This week’s change is from earlier this summer and features a removal from the Coronavirus.gov “How It Spreads” FAQ webpage. What happened? The question and answer to “Why are we seeing a rise in cases?” was deleted from the coronavirus.gov webpage for frequently asked questions about how the virus spreads.
On March 26, 2020, the US Environmental Protection Agency (EPA) released a policy memo suspending pollution monitoring requirements for industries that claim to have been impacted by COVID-19. Since then, as part of EDGI’s ongoing Environmental Enforcement Watch (EEW) project, we have conducted original data science research using EPA’s Enforcement and Compliance History Online ECHO database to investigate the effects of this policy on facility reporting of environmental data and compliance with environmental protection laws.
Results show that although few facilities have claimed the COVID exemption, a significant proportion of facilities are still failing to report. This reflects longer-term trends in and issues with both industry non-compliance and EPA non-enforcement. We cannot afford a return to “normal”. Non-compliance with the nations environmental protection laws is already rampant – as high as 70% of facilities under some regulatory programs.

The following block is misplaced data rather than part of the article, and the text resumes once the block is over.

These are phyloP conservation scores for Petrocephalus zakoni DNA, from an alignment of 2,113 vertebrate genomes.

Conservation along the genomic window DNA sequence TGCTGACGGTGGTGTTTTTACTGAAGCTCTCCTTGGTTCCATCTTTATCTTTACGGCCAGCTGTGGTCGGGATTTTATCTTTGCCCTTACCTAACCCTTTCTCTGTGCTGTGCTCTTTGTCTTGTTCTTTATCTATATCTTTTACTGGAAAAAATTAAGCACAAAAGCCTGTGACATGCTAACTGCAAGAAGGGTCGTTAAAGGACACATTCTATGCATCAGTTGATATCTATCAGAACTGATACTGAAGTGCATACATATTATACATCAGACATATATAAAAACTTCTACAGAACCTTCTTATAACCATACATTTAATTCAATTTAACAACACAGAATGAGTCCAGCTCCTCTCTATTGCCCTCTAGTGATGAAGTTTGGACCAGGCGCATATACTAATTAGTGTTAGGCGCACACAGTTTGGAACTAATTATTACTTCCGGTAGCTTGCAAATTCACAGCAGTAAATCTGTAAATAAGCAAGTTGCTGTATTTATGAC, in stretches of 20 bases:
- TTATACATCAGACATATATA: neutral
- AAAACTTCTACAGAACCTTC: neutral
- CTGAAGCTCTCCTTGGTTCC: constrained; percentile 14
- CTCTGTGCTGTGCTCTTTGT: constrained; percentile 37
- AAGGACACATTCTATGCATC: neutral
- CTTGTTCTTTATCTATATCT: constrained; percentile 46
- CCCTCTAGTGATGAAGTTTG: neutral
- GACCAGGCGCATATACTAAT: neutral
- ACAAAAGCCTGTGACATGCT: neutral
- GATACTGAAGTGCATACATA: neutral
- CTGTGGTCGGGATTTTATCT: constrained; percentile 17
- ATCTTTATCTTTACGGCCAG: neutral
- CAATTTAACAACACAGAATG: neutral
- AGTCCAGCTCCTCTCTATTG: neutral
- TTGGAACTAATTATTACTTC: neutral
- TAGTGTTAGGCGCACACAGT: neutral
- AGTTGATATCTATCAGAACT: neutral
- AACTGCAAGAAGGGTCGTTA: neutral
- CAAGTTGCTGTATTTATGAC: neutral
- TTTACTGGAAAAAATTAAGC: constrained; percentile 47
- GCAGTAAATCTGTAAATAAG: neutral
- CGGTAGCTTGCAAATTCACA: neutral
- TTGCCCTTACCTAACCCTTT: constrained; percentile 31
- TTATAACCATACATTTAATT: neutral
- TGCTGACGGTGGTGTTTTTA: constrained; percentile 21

There has been a significant reduction in the financial transparency of the Department of the Interior (DOI). Between April and May 2020, DOI removed the budget justifications for all years prior to FY2020 that had been hosted on its DOI.gov website. The URLs for those budget justifications now register as “Page Not Found.” Additionally, budget request highlights (called “Budget in Briefs”) and budget process testimonies have also been removed and now register as either “Access Denied” or “Page Not Found.” Through these removals, DOI has significantly impaired public understanding of the financial trajectory of the Department, and impeded public and Congressional oversight.
In this annotation, the Environmental History Action Collaborative — a group of environmental historians and scholars – furnishes context and provides fact checking to allow for a more critical assessment of presumptive Democratic presidential nominee Joe Biden’s July 14, 2020 speech on his plans for addressing environmental justice, economic growth, and climate change. Historians contributing to these annotations include Scout Blum, Finis Dunaway, Jason Heppler, Emily Pawley, Keith Pluymers, Ryan Driskell Tate, Jay Turner, and Conevery Bolton Valencius.
Environmental Enforcement Watch (EEW) is EDGI’s latest project. A collaborative effort across several of our working groups, EEW is a series of online workshops aimed at increasing EPA ECHO data literacy through our custom Jupyter Notebooks, in an effort to foster community research and polluter accountability. Our interns—young, passionate individuals—have put in countless hours developing and fine-tuning every aspect of our EEW workshops. We thank them for their many ideas and efforts, without which EEW would not be what it is today. Without further ado, here are our interns: